Cayman Islands governor appoints new premier
- Article by: DAVID McFADDEN
- Associated Press
- December 19, 2012 - 5:17 PM
KINGSTON, Jamaica - The Britain-appointed governor of the Cayman Islands named Julianna O'Connor-Connolly as the Caribbean territory's new premier on Wednesday, a day after the former leader was removed by a parliamentary vote over his arrest on suspicion of misconduct.
Gov. Duncan Taylor said O'Connor-Connolly was supported by a majority of governing party lawmakers and he was satisfied she could form a "stable, functioning government."
She was deputy premier under Premier McKeeva Bush, who was removed from office Tuesday in a parliamentary vote a week after his arrest on suspicion of theft related to misuse of a government credit card and breach of trust, abuse of office and conflict of interest. He has not been charged and insists he has done nothing wrong.
O'Connor-Connolly joined in the 11-3 no-confidence vote that ended Bush's role as head of government in the famed Caribbean tax haven, which is the world's sixth largest financial center. The parliamentary bloc that ousted Bush during an emergency session was made up of ruling party, opposition and independent legislators.
O'Connor-Connolly, who worked as a lawyer before entering politics, was House speaker from 2001 to 2003 and has represented the islands of Cayman Brac and Little Cayman in the Legislative Assembly since 1996. A year later, she became the British territory's first female minister when she was picked to fill a vacancy on the executive council of the ministry of community affairs, sports, women, youth and culture.
She and four other elected members of the governing United Democratic Party said lawmakers will work together to ensure there is a functioning government and legislature. "We need united and mature leadership at this time," their statement said.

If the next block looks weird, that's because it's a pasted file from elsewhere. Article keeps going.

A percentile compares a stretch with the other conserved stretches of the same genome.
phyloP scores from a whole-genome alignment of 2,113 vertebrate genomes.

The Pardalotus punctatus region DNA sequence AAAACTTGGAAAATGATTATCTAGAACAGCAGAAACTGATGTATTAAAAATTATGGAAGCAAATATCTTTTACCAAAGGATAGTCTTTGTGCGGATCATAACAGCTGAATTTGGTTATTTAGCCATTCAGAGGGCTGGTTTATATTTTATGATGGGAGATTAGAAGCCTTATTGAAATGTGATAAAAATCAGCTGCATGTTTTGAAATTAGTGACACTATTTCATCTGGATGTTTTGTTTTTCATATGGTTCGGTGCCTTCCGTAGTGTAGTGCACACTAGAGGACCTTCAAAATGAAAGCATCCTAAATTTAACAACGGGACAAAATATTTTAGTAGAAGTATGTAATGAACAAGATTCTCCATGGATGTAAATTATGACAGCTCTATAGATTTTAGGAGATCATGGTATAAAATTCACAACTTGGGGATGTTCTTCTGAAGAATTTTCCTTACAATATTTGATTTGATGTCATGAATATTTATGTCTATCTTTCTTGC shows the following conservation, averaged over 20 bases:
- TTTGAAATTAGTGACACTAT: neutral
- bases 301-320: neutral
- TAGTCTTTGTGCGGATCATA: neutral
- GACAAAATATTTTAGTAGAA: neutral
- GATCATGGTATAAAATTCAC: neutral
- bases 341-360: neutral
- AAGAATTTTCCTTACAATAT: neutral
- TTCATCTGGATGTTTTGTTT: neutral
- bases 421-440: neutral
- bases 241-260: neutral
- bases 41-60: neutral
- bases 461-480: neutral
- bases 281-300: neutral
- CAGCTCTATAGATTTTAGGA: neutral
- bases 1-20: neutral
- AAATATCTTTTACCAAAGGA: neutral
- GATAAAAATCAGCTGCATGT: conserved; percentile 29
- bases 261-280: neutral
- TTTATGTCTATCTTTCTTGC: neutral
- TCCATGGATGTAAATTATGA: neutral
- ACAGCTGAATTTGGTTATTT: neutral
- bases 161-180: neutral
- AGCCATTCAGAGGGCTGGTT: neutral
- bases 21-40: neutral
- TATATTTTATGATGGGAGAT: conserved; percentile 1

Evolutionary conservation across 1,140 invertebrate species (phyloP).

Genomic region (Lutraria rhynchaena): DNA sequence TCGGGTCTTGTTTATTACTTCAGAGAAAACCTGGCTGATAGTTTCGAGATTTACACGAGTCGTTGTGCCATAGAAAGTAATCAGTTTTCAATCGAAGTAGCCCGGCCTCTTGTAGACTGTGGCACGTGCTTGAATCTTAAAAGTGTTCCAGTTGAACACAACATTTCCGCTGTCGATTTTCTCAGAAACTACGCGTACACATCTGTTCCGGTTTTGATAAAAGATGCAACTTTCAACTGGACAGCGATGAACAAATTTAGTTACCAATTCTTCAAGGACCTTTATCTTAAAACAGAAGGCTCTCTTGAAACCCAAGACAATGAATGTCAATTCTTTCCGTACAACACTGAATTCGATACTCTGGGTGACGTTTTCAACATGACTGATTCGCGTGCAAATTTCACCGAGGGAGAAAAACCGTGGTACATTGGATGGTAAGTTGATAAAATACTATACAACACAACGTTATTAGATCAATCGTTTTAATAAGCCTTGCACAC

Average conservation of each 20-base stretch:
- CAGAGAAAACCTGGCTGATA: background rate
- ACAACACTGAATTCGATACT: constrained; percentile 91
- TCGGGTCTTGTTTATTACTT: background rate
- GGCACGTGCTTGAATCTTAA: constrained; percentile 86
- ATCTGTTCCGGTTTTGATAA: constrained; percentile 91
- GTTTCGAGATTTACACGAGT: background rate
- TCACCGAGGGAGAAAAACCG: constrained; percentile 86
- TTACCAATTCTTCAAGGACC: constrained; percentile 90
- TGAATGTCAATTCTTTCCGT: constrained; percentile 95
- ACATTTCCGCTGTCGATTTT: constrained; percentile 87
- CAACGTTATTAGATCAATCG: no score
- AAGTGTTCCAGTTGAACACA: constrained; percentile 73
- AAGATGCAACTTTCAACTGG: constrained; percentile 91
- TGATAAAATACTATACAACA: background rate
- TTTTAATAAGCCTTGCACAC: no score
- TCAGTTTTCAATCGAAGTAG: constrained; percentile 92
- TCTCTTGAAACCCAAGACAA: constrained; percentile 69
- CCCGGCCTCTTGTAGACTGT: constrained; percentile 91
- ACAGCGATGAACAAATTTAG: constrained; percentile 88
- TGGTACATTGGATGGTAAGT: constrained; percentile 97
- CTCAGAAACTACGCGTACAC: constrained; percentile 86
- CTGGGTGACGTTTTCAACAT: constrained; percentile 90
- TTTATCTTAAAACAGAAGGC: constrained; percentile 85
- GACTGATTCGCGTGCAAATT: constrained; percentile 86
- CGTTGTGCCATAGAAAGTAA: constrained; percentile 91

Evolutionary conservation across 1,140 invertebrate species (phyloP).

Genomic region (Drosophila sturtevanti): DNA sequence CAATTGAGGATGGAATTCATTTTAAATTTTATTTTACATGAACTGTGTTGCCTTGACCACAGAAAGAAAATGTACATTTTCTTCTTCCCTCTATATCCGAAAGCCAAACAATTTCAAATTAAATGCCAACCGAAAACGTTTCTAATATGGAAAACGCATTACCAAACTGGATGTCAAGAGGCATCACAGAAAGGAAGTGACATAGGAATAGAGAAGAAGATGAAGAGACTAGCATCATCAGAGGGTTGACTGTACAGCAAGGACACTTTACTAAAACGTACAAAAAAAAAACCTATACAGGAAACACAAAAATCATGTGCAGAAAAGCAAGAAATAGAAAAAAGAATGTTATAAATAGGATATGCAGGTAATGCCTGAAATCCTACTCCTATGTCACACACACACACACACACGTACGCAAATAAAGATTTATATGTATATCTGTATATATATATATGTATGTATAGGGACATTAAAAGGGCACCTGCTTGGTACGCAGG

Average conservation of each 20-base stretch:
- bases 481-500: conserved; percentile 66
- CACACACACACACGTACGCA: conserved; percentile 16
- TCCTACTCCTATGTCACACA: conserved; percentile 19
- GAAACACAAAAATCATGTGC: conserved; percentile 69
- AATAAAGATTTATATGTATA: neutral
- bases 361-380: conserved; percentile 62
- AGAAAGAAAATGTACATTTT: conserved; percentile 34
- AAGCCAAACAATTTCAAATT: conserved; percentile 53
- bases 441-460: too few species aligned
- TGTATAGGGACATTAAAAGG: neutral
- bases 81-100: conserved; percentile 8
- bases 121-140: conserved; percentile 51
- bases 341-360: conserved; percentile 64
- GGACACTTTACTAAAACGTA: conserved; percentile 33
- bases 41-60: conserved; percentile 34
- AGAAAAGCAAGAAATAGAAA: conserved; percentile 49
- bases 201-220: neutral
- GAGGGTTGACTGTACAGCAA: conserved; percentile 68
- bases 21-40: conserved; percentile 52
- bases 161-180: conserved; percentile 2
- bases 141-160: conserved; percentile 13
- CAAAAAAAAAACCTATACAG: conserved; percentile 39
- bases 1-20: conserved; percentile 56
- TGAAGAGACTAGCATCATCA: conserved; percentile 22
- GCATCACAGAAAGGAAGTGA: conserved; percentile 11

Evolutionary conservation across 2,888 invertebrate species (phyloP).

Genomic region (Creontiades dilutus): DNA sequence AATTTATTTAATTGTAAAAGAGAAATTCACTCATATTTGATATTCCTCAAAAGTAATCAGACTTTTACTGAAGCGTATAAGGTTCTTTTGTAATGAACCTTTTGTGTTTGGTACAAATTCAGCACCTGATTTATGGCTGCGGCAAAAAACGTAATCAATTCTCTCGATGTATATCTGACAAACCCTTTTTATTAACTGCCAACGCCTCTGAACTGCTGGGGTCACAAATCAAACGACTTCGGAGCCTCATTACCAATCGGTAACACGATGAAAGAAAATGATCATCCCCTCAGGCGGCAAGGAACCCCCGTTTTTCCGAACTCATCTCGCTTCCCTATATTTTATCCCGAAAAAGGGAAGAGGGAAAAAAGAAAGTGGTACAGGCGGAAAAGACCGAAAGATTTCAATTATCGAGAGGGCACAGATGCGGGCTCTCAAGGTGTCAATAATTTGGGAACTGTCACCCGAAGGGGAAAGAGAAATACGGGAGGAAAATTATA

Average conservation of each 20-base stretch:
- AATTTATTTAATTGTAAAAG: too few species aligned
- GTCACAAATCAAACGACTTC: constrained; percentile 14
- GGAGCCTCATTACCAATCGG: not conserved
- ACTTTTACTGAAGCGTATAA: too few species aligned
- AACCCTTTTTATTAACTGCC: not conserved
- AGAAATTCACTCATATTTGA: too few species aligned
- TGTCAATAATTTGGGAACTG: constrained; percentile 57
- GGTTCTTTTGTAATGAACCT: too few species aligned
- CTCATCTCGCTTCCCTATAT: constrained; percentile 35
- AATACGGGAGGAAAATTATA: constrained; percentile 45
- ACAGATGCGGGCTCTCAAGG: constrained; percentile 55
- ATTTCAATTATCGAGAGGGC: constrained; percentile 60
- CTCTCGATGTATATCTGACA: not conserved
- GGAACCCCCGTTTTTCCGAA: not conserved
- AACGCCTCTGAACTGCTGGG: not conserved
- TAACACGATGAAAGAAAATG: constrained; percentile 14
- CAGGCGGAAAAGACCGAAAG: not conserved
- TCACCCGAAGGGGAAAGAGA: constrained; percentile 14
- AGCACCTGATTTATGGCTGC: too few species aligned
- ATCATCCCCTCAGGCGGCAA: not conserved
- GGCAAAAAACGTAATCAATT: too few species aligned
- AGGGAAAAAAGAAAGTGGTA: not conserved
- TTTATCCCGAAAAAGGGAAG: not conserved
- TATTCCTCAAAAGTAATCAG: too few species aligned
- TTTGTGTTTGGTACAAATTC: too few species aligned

Parliamentary elections are scheduled for May, so her administration will be in place for only a few months. She will lead a minority government since the United Democratic Party splintered during the debate over Bush, with five of its nine legislators voting for the no-confidence motion, three voting against and Bush abstaining.
Besides being head of government, O'Connor-Connolly will also be minister of finance, district administration, works, lands and agriculture, according to the governor's office.
Under Cayman's constitution, the governor had to first consult with the ousted premier to hear suggestions about how the next government should proceed. Taylor said Bush advised him in writing to dissolve the 15-member Legislative Assembly and call early elections.
There is no love lost between the governor and Bush. During a visit to Jamaica last week, Bush told reporters that Taylor was his "enemy" and said the police investigation was orchestrated by a "jealous" Taylor and other political foes.
Bush was elected premier in May 2009 and is the territory's longest-serving politician, having first been elected in 1984.
Chris Duggan, president of the Cayman Islands' Chamber of Commerce, said the ouster of Bush and the quick appointment of O'Connor-Connolly as leader brought "stability and order to what has been a very difficult and tumultuous time" in the British territory.
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